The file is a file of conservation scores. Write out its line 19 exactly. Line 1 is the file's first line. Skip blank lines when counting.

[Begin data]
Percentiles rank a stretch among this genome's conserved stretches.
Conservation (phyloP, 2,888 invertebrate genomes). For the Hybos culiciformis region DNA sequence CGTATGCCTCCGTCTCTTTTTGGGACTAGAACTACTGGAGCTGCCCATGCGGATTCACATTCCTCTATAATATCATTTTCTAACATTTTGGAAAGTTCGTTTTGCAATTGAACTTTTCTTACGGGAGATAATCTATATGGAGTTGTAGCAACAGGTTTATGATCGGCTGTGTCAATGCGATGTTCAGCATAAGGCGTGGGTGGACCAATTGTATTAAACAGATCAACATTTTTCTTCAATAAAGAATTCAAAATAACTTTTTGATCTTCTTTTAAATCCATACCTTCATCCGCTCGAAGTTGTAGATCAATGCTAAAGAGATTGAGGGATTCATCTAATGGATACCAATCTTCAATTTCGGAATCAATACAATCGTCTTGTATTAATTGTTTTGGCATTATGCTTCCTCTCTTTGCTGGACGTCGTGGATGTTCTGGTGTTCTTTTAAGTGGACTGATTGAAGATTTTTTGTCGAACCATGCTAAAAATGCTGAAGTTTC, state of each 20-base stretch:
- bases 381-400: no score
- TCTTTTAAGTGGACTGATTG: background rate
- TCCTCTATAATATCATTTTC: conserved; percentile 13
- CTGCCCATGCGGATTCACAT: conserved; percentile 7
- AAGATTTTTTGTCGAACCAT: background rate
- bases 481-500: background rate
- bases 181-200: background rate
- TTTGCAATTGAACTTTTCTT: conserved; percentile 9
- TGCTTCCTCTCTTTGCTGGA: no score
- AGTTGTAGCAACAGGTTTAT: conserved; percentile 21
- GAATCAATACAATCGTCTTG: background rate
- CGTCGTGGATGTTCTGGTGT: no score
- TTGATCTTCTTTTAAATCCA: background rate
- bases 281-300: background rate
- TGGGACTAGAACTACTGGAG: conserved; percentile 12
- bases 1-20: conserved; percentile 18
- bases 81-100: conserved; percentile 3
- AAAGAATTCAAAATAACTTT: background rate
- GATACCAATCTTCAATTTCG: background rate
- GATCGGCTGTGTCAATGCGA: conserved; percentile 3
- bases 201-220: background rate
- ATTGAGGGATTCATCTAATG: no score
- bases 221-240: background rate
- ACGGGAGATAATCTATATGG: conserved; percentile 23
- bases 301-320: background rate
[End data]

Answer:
- bases 81-100: conserved; percentile 3